We're all broke. The practical among us have stopped pretending otherwise and flown back to the coop. And while living with your parents as an adult surely cramps your style, at least one legendarily cool New Yorker could relate.
First, the statistics from Sam Roberts at the Times:
"Since 2000, more people in the 25-to-39 age group have been living in their parents’ homes. By 2008, before the full effect of the recession was being felt, their ranks had increased by double-digit percentages since the decade began: by 32 percent nationwide, and by nearly 40 percent in Manhattan.
In 1980, 11 percent of 25-to-34-year-olds were living in multi-generational households. By 2008, 20 percent were."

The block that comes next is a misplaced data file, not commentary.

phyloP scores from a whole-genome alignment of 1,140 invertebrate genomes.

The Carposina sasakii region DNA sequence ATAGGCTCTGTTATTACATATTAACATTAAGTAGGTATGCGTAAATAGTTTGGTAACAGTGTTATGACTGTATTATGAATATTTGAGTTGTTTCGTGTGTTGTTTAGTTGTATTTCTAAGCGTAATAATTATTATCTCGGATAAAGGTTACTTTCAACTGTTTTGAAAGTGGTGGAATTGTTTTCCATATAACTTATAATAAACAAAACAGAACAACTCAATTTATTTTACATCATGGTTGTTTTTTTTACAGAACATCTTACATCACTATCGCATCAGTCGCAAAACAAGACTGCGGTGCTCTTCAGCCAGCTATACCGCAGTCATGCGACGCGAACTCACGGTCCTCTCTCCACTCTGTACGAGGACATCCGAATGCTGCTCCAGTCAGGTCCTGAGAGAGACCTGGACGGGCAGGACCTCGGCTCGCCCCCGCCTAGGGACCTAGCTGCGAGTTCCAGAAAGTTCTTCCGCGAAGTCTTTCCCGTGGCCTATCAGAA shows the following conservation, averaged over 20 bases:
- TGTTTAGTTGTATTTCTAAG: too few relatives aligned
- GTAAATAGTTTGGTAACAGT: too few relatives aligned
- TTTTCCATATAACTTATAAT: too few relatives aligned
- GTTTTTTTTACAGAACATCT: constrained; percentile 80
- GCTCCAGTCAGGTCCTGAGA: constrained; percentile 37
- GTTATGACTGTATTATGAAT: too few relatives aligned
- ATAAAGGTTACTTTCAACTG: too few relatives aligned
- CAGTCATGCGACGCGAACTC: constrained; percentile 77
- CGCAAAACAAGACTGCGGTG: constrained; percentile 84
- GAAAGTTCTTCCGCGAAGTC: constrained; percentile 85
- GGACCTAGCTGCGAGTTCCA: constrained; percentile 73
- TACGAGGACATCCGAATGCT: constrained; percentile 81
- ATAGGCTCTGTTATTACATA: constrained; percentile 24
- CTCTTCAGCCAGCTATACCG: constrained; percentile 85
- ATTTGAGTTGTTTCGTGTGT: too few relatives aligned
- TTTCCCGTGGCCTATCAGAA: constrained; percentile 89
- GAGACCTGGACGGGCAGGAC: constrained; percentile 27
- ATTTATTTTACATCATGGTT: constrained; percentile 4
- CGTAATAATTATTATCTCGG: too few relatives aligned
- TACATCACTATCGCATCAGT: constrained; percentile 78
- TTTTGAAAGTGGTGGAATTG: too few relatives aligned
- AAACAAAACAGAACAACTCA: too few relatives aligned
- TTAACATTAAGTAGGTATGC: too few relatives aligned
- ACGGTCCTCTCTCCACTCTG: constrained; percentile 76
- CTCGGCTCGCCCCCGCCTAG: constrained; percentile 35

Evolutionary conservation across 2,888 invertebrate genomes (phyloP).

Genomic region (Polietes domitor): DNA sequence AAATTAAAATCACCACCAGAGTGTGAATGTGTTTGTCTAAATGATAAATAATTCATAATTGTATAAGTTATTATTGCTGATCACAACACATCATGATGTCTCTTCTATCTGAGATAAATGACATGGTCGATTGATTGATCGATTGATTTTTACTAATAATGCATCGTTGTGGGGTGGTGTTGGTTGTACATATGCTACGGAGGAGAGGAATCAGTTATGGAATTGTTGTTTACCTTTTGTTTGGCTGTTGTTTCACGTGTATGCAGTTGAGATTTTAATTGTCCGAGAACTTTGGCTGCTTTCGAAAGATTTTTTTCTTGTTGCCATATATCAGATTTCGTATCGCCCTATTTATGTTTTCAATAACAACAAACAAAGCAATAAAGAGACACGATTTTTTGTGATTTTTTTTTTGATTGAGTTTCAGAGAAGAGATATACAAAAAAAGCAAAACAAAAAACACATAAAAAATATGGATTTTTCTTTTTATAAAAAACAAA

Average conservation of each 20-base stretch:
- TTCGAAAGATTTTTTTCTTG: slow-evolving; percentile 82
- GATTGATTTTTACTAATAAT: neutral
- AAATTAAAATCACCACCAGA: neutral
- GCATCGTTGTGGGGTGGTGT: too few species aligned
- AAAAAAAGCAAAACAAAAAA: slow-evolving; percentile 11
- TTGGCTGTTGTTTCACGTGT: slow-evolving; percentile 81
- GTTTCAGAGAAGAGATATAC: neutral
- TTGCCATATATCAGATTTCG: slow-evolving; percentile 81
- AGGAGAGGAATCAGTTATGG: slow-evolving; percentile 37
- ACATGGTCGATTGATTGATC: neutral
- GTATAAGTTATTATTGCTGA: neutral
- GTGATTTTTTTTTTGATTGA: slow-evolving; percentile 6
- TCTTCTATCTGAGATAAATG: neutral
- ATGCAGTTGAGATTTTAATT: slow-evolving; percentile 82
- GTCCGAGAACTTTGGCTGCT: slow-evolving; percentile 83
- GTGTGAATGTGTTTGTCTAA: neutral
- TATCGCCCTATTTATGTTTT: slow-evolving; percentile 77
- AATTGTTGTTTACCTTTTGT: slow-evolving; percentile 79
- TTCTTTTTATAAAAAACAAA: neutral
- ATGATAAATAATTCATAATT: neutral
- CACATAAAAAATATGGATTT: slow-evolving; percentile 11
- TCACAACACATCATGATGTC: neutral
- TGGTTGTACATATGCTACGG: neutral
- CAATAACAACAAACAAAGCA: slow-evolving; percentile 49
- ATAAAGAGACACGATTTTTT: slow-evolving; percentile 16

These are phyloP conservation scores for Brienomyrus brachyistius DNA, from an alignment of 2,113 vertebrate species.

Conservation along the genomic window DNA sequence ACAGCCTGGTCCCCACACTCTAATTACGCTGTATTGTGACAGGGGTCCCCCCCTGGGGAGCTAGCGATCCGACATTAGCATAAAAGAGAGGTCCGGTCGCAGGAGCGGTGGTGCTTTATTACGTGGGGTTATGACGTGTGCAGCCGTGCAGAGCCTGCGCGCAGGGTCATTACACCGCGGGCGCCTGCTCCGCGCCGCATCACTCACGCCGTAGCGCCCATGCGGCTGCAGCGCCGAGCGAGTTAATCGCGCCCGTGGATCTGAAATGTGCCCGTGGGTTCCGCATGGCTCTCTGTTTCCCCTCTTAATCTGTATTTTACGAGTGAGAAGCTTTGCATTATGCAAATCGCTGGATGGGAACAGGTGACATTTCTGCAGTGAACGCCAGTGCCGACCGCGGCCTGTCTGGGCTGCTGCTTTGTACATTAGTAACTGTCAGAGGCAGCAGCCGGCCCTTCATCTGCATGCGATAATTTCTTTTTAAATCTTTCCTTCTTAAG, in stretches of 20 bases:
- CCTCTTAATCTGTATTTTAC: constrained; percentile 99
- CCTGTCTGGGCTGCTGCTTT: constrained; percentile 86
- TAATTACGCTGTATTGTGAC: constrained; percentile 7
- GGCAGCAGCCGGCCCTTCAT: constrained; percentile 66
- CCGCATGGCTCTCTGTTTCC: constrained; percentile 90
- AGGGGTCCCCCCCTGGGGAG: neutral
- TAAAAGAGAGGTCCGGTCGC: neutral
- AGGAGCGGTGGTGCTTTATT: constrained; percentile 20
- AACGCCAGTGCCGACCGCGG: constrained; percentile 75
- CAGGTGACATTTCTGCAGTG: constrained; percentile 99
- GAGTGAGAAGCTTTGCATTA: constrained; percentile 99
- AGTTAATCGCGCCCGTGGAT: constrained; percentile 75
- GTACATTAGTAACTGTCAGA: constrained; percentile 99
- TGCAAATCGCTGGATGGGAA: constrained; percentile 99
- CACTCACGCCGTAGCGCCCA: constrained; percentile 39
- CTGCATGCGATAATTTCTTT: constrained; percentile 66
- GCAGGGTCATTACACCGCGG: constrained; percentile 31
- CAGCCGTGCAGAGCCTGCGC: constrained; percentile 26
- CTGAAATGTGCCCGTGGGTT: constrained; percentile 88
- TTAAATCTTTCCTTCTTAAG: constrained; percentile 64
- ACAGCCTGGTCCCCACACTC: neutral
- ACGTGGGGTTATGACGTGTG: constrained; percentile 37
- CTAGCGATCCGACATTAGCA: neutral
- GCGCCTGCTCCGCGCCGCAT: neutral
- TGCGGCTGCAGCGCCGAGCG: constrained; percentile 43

Now, the good news. Obviously, meals are free. And the fridge is likely stocked with something other than beer and month-old sesame noodles (unless your mom is Dina Lohan).
And finally, the trendsetter who influenced a generation of cool despite living in a "multi-generational" household: Andy Warhol!
That's right, Warhol lived with his mother on the Upper East Side from 1952-1971. And yet the man enjoyed his most fecund years creatively despite constant nagging from his Polish mother. In a way it makes sense. Living with your parents as a grown man or woman kind of sets you back to your adolescence and teen rebel years. Hence, acting out in creative ways (e.g. sticking it to the art world with Brillo boxes) and falling in with the wrong crowd (read: cool kids like Edie Sedgwick, drag queens, hustlers and speed freaks). The frustrating domestic arrangement also necessitates a tree/clubhouse in which to escape it for as long as you can (hello, Factory).
Just don't be too clever when mom makes you some Campbell's soup.
(Photo Courtesy of Life)